Over the last few years, I’ve made an effort to stop using Google products and start using products made by folks that (I think) are better stewards of my data, attention, and privacy.
At this point, there are a couple solid alternatives to every Google product. DuckDuckGo is my primary search engine, Apple Maps has improved significantly, Simple Analytics is good enough and respects visitors tracking preferences, etc.
One product I hadn’t looked at migrating from was Gmail. I’ve used it for more than a decade and resigned to the trade-offs long ago. A recent thought I had made me reconsider: Gmail controls your address, not just the client.
In hindsight this is obvious, yet still unsettling. My account could be suspended for some reason and I would lose access to my email and anything else that is connected (i.e. bank 2fa codes). A quick search for “gmail account suspended” yields a collection of horror stories.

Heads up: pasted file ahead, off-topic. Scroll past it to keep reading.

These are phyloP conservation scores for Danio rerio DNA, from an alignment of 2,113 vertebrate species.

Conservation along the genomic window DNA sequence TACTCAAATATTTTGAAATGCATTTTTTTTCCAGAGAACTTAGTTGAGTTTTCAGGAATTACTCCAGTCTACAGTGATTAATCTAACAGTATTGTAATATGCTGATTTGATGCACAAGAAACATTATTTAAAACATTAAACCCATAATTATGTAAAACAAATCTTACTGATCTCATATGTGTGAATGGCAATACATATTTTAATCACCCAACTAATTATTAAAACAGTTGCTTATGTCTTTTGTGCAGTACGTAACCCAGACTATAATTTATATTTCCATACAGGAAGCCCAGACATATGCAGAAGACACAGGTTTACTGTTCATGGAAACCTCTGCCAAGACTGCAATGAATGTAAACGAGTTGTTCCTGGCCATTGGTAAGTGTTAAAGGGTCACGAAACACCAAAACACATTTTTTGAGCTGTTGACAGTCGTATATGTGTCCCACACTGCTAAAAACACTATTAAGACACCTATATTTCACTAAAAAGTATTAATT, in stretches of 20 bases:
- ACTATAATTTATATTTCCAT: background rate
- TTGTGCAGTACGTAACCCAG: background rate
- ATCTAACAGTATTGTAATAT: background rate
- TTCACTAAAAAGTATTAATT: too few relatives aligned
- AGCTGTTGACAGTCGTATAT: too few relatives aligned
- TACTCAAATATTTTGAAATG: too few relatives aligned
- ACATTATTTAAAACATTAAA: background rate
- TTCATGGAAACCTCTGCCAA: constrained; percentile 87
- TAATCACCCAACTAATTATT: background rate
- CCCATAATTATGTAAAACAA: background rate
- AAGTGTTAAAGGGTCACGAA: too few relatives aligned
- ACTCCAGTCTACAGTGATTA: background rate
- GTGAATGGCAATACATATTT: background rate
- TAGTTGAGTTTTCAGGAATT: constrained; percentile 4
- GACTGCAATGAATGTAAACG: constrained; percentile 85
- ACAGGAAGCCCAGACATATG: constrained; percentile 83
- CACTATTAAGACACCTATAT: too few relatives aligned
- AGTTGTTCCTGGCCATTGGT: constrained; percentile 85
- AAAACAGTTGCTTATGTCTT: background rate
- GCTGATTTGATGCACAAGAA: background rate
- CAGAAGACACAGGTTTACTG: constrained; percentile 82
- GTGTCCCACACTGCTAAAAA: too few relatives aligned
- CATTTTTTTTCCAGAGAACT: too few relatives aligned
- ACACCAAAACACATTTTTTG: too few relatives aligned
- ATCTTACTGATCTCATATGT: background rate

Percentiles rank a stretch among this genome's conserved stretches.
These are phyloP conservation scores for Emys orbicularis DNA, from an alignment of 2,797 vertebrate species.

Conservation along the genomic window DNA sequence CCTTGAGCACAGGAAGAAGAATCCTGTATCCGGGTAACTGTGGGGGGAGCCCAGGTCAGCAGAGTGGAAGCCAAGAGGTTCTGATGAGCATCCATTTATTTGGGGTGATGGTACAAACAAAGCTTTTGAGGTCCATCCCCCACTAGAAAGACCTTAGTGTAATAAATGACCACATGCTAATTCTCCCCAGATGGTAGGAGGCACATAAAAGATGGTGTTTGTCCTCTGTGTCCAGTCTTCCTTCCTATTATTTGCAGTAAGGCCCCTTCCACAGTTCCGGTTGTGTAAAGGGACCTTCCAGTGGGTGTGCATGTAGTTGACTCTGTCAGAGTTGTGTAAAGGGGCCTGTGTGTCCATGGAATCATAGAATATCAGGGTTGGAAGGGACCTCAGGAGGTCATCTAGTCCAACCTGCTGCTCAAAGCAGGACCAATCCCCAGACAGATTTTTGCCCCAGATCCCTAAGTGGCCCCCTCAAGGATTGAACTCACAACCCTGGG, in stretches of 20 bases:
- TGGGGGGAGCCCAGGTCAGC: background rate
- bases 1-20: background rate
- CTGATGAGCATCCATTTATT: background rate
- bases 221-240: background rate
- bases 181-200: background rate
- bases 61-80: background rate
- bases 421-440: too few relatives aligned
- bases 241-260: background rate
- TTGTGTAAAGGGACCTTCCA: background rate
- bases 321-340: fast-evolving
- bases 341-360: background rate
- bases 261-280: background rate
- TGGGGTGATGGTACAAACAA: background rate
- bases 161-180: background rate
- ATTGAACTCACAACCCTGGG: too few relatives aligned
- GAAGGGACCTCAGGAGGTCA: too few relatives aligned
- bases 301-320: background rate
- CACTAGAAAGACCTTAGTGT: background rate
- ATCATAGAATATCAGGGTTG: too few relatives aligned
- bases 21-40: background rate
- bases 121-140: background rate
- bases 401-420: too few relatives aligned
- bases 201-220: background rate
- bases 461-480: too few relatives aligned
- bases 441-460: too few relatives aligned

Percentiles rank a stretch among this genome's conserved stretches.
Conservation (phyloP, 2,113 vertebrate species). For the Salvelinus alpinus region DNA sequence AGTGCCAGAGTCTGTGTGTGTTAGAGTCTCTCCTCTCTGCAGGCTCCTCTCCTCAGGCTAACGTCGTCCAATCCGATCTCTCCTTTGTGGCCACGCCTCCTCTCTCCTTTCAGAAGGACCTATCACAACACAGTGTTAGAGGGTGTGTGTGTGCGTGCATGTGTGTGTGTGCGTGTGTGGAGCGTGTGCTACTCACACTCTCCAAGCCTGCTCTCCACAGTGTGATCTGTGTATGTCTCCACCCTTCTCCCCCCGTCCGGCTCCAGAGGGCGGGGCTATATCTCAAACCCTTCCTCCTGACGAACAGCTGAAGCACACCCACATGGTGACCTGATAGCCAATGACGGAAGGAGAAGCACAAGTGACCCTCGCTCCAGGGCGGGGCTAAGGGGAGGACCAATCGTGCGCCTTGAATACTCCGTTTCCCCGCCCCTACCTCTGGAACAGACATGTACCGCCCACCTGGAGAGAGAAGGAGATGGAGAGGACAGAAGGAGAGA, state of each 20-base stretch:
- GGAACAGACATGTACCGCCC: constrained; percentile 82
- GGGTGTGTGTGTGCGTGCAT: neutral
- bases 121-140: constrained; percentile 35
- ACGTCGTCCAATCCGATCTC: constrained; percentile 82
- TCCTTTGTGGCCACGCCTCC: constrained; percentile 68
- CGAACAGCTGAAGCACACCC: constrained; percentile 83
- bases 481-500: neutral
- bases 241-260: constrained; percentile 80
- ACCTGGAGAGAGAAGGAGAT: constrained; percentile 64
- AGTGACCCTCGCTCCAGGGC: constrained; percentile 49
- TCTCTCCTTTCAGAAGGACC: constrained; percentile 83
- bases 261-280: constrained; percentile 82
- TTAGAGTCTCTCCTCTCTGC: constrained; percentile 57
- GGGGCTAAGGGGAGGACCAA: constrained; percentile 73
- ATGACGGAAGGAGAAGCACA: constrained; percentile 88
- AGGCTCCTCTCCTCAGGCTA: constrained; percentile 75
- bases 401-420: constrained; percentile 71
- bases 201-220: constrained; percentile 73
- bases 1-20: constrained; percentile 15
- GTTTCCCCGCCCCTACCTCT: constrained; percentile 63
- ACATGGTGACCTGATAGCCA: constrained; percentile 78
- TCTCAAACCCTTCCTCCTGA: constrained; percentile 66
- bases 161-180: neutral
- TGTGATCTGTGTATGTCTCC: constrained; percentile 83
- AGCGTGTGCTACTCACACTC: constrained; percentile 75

This problem isn’t unique to Gmail either. Any email service that doesn’t let you use a custom domain has this problem.1 So I decided to set one up. Because I didn’t want to blow up my current process, I decided to use G Suite (sigh) for my custom email.
This is a war, not a battle. It will take time. First, I create the custom email. Then, I start propagating it across all the services I use. Finally, I switch to a new provider. The fight to own your email address is worth it.
With my own custom email address, I will be able to send and receive email from firstname.lastname@example.org with near 100% uptime. The email service I’m using might get disrupted, shut down, or suspend me — and I might miss a few emails in the shuffle — but now, I can take my address with me anywhere I go.2
And, Hey, there might be somewhere better to take it soon.